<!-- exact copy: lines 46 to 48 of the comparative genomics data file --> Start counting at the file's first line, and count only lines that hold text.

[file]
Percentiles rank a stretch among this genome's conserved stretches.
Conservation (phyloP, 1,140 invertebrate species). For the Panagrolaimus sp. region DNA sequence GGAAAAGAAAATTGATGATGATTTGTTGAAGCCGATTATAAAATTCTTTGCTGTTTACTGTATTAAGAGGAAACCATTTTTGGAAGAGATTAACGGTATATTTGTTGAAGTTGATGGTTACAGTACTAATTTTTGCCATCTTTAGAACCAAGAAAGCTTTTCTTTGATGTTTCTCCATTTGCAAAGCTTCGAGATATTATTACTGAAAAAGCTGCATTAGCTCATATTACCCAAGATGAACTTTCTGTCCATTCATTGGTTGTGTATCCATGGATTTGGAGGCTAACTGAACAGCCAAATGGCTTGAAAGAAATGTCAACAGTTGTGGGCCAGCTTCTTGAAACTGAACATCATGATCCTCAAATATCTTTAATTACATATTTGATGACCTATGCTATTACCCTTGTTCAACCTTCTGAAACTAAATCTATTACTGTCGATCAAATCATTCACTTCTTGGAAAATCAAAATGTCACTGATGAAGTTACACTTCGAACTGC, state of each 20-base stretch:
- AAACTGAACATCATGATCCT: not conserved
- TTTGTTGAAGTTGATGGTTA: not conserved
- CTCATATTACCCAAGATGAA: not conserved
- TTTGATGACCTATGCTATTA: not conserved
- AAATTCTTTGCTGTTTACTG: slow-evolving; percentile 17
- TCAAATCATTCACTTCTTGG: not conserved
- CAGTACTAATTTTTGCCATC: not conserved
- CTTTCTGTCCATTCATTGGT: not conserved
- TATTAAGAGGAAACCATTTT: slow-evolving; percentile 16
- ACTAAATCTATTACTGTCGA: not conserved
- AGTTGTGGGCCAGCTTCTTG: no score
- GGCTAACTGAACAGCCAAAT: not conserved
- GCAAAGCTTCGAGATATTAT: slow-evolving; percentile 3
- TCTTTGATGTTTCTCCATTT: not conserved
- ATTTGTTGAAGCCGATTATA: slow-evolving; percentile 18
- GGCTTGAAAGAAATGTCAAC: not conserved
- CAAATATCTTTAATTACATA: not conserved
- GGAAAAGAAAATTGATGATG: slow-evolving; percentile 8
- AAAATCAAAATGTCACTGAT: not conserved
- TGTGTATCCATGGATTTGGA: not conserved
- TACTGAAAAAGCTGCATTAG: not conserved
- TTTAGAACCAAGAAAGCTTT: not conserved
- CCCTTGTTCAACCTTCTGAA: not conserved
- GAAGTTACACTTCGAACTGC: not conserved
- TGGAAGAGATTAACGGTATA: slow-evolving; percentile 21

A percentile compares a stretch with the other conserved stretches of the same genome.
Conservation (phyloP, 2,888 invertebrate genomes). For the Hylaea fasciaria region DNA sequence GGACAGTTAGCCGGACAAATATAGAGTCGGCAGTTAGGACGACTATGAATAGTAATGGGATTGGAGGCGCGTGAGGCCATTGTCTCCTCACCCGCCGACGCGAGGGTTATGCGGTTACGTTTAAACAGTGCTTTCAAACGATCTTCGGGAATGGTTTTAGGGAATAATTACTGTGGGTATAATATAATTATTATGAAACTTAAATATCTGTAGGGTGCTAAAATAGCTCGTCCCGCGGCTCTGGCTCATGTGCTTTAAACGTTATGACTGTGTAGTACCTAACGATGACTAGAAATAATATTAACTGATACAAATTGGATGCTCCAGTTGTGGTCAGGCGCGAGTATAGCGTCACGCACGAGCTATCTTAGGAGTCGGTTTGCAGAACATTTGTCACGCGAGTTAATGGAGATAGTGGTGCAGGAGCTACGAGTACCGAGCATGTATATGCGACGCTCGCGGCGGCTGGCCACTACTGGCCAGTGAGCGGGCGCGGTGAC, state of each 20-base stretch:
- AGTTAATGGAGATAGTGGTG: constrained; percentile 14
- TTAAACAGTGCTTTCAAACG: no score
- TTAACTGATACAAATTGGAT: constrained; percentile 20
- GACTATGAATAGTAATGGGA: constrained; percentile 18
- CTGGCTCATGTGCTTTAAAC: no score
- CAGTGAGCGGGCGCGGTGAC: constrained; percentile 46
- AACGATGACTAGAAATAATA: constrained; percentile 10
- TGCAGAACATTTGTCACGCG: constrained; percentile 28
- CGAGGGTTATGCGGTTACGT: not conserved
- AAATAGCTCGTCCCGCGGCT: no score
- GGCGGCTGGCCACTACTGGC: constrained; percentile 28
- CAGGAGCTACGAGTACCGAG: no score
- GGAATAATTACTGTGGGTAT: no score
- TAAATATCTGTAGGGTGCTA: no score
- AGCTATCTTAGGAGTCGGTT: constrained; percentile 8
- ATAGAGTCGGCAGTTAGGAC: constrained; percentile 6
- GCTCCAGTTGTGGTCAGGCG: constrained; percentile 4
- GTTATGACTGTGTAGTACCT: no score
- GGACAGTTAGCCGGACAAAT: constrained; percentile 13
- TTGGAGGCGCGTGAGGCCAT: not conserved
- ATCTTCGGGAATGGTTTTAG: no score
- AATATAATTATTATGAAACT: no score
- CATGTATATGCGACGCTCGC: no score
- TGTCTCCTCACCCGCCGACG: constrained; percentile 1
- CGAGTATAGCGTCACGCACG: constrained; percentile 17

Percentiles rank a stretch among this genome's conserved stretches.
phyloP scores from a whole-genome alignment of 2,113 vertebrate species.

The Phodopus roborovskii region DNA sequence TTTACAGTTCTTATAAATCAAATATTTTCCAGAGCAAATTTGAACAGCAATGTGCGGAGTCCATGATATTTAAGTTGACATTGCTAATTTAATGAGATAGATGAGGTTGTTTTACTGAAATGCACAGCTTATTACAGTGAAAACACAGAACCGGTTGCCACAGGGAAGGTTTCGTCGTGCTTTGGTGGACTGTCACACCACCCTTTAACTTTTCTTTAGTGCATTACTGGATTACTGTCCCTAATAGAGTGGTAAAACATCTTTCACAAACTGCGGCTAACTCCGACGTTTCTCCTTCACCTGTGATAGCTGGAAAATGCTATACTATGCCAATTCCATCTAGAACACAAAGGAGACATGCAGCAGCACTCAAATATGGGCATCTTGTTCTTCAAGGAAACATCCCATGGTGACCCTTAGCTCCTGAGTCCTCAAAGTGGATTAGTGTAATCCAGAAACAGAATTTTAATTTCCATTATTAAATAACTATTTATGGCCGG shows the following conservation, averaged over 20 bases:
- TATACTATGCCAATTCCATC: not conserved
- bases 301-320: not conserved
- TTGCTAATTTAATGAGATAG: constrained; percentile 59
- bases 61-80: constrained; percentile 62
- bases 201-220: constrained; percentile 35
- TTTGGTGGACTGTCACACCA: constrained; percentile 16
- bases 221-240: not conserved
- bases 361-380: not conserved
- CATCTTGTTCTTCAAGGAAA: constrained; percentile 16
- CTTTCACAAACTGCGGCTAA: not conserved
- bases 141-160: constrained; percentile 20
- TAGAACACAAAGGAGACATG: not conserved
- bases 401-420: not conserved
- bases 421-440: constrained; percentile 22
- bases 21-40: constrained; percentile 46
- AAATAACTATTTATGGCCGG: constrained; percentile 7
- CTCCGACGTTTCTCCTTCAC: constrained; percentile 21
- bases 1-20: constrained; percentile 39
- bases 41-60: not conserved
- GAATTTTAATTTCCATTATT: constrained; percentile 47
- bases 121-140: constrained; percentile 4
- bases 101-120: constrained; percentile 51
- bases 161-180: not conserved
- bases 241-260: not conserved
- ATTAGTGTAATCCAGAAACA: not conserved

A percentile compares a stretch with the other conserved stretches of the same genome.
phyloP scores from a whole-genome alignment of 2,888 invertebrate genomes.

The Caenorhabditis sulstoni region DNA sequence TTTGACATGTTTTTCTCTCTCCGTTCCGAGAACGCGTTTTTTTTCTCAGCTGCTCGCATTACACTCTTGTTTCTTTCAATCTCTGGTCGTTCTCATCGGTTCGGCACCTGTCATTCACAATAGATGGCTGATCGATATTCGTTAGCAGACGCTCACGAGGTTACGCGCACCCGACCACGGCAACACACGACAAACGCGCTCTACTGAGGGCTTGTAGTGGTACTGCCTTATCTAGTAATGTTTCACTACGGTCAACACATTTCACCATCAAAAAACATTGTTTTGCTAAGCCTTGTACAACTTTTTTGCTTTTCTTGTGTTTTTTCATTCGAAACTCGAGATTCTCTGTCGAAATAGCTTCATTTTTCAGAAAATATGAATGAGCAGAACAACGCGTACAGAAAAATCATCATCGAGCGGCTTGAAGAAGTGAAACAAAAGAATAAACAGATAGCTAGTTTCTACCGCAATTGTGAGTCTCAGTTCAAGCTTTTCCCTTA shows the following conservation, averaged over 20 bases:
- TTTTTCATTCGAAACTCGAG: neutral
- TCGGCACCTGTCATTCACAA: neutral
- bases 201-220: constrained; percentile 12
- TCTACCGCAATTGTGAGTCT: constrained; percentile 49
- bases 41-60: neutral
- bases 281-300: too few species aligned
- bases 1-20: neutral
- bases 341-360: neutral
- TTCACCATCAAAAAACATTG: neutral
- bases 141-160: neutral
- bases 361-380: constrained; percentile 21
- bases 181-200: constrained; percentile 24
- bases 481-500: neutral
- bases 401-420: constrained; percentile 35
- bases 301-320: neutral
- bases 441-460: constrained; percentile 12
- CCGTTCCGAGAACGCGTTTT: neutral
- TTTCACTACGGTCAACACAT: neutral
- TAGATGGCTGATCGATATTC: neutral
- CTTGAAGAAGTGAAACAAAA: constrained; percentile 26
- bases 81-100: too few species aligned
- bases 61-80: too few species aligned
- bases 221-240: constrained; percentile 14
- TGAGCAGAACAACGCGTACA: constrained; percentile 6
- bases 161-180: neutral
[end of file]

- GCTCCAGTTGTGGTCAGGCG: constrained; percentile 4
- GTTATGACTGTGTAGTACCT: no score
- GGACAGTTAGCCGGACAAAT: constrained; percentile 13